The law, as a means of administering dispute resolution and criminal liability, must be able to adapt to revolutions in industry or technology. We are currently in the early years of a technological revolution that will only grow and continue to change the way humans live their lives. The use of computers and the Internet has changed the way people and businesses think and act. In today’s court system, a case (whether civil or criminal) is often decided by evidence produced and discovered before trial. As computers have become the integral components of any successful business operation, the records on those computers have become more difficult to discover. Not only because of the difficulty of gaining access to an adversary’s computer records, but also because many experienced attorneys don’t even know what to look for when they gain access.
Adding to the confusion is the lack of procedural and jurisprudential guidance. New discovery methods have stymied older, more traditional attorneys who bring with them knowledge and experience from the days of pen and paper. The old rules are obsolete, and in today’s world, if you can’t keep up with technology and advancements in the law, you’ll be as ineffective as the pen and paper in your hand.
In response to increasing demands for structure in electronic discovery, the ABA has proposed new amendments to the civil discovery standards related to the use of electronic discovery. In part, these proposed amendments are intended to provide guidance for the retention, destruction, and production of evidence. Electronic evidence presents many problems not previously experienced with more traditional forms of evidence. Certain forms of electronic evidence can be misleading and damaging to one party or another, because a piece of evidence may represent only an initial draft of a document, containing information that leads to the inference of liability. From a simple printout of electronic evidence, it can be extremely difficult to determine whether that evidence is first draft or final draft, and whether that evidence has any impact on the dispute. In many ways, electronic evidence provides easier access because there is no need to search through cumbersome paper boxes, but carrying out the actual discovery process can exponentially increase costs for both production and discovery.
It takes a long time to trace information across a company’s network. From the plaintiff’s point of view, electronic evidence is difficult to destroy, as it takes an extremely complicated and sophisticated process to completely erase an electronic signature and the metadata associated with the files. As shown, electronic evidence can sometimes be harder to find, but conversely, it’s also harder to destroy. This juxtaposition of qualities can make a process that seems more concise in theory become more cumbersome and costly when put into practice.
In response to these growing concerns, as part of its proposed amendments, the ABA has focused on electronic discovery issues ranging from pretrial conferences and electronically stored information to a party’s failure to discover or cooperate. For many plaintiffs’ attorneys, Amendment 37(f) is proposed, which states that:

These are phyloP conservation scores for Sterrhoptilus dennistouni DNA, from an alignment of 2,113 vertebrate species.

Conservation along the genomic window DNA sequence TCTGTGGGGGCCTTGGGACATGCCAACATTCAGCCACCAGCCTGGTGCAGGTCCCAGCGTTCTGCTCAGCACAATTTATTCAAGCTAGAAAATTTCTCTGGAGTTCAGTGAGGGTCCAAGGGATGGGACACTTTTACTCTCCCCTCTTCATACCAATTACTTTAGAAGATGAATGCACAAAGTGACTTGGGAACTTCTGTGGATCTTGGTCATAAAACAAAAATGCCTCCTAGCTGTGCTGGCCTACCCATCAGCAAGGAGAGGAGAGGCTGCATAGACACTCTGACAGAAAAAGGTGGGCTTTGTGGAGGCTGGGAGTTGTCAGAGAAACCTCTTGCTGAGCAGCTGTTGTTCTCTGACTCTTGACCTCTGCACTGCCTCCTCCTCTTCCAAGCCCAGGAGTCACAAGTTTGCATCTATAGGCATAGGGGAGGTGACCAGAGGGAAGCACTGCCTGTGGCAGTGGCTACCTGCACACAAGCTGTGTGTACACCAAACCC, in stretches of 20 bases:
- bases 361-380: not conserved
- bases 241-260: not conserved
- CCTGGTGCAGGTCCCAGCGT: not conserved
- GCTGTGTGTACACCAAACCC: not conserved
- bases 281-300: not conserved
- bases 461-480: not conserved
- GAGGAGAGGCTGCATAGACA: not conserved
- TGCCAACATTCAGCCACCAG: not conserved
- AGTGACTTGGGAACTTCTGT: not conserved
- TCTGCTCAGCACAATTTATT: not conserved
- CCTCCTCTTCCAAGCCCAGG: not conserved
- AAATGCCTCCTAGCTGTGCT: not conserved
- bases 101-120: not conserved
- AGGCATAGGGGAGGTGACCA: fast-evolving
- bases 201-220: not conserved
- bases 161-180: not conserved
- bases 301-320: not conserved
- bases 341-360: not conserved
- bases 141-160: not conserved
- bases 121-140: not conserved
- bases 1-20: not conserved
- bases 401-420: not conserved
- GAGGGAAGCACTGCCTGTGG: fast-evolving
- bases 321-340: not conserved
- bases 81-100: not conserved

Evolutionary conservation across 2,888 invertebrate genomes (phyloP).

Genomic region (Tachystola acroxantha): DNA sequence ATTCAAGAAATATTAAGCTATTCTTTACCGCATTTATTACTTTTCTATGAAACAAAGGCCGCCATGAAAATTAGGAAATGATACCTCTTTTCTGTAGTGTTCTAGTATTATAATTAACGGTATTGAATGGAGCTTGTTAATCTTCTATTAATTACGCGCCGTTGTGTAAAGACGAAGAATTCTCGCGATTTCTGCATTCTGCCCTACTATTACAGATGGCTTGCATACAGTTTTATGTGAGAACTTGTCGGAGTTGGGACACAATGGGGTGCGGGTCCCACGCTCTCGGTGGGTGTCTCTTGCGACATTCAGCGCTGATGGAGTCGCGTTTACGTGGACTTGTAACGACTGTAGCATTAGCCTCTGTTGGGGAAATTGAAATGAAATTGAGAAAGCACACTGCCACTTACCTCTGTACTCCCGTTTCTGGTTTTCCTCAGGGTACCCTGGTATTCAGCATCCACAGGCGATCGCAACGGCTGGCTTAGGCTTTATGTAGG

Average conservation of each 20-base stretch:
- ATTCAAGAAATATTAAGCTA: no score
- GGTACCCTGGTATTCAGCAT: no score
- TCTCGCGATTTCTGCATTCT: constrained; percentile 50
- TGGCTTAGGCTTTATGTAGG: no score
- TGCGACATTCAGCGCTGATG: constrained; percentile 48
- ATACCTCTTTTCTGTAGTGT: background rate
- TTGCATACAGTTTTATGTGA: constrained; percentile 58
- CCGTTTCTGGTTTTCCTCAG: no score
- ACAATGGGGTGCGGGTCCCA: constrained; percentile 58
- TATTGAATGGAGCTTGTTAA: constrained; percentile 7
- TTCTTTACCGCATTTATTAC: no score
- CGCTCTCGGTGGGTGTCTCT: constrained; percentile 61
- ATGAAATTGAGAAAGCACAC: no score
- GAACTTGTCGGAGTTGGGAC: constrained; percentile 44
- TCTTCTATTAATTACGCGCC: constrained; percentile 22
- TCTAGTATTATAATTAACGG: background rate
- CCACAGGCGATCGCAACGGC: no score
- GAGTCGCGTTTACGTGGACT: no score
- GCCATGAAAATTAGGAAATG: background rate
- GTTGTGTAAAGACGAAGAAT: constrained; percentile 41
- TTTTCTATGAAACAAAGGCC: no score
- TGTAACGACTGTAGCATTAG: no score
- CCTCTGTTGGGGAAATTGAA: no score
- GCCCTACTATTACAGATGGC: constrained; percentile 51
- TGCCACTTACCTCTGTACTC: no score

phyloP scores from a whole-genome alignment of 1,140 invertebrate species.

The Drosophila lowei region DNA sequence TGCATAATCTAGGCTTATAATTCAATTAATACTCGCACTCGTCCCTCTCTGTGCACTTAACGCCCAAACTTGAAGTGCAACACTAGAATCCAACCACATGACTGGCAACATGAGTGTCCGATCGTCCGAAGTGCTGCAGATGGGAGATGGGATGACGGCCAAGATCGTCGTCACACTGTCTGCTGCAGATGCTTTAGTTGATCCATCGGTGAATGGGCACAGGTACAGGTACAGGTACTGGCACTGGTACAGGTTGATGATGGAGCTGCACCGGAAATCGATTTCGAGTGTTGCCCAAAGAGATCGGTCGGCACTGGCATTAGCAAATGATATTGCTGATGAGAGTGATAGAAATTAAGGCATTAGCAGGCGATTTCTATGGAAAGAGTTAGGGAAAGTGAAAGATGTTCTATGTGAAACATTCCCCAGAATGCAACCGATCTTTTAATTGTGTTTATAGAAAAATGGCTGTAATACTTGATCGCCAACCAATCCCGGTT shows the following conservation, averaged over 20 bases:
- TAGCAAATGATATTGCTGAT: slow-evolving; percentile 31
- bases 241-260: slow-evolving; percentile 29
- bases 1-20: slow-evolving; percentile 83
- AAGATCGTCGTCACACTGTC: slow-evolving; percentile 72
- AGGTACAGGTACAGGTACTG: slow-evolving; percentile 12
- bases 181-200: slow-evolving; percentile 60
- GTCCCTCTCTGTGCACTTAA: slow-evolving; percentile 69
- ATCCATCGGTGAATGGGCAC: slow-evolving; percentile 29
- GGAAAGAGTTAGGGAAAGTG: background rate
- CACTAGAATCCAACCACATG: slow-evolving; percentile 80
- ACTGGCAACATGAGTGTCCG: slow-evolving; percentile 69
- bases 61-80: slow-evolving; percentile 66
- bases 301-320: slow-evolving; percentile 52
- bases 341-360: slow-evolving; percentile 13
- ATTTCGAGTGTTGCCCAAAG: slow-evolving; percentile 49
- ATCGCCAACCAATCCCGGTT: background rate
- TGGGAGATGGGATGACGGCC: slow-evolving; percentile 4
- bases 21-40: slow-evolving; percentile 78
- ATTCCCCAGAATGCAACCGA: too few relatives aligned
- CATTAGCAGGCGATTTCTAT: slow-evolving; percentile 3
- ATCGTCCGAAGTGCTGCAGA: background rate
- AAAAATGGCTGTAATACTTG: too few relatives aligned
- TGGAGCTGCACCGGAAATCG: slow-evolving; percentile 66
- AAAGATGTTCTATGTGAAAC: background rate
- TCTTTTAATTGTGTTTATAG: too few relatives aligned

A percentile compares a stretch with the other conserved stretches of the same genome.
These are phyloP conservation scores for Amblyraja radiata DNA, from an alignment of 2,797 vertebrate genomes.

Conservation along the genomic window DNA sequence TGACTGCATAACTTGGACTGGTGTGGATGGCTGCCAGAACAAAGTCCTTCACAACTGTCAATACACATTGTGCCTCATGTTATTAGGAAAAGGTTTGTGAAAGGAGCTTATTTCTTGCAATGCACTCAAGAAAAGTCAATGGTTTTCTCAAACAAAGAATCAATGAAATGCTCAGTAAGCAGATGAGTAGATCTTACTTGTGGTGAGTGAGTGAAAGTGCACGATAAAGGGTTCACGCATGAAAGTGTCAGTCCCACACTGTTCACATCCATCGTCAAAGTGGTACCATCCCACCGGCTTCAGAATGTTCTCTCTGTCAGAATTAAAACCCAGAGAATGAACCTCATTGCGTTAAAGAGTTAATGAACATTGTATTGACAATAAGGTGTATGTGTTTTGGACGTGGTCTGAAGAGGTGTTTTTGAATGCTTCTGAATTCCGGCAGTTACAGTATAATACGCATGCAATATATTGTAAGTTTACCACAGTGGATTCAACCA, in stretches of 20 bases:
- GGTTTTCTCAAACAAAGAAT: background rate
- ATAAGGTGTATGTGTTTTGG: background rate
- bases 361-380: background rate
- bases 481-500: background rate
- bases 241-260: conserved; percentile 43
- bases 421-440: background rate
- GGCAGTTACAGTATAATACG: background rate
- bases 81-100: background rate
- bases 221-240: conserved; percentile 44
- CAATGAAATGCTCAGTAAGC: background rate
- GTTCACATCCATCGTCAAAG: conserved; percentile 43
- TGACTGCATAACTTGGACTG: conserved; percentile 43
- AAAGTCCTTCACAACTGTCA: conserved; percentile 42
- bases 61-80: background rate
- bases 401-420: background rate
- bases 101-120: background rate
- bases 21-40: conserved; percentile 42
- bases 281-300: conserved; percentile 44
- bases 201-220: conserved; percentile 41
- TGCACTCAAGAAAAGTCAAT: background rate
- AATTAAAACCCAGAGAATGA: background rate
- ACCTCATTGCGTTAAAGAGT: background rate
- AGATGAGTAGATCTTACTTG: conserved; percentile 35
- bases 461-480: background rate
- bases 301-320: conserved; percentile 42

“Unless a court order requiring preservation of electronically stored information is violated, the court may not impose sanctions under these rules on a party where such information is lost due to routine operations of its electronic information system. whether the party took reasonable steps to preserve detectable information.” information.”
This is perhaps the most problematic (at least for plaintiffs’ attorneys), because it effectively creates a safe harbor for the destruction of electronic evidence. Sanctions would be prohibited where information is destroyed as a result of routine destruction practices. The rule says nothing about what is a reasonable destruction practice or whether a party must freeze such practices once it learns that litigation is possible. Other important proposed amendments include:
- Rule 33(d). Under traditional Rule 33, a party responding to cross-examination could produce business records as a substitute for explicitly responding to cross-examination. Under amended Rule 33(d), the responding party may produce dates and electronic records in responding to interrogatories, provided the requesting party can easily identify and locate the information sought.
- Rule 34(b). The new proposed amendments do not require an attorney to choose a particular evidentiary format when responding to discovery requests, but their mere mention suggests a policy that favors electronic evidence. Where a requested production format is not specified, the respondent must submit evidence in the form in which that information is normally maintained or, alternatively, in a form that is reasonably easy to access and use.
- Rule 26(b)(5)(B). This amendment addresses the inadvertent production of privileged or protected information. This rule will allow a party that inadvertently discloses inside information to recover it from the party that accidentally receives it, unless that party can demonstrate that it has a right to that information.
- Rule 45. This amendment to Rule 45 would essentially allow parties to subpoena electronically stored information pursuant to any of the other adopted amendments contained in the Rules.
These are not the only changes proposed, but this brief summary of the proposed amendments is a good demonstration of the growing preference for electronic discovery. The legal world is changing and those attorneys who cannot keep up with the changes will be left behind. This move by the ABA should serve as a signal to those attorneys scared by technology and advancements in the law. Electronic discovery is here to stay, unlike those who refuse to accept changes to the judicial discovery process.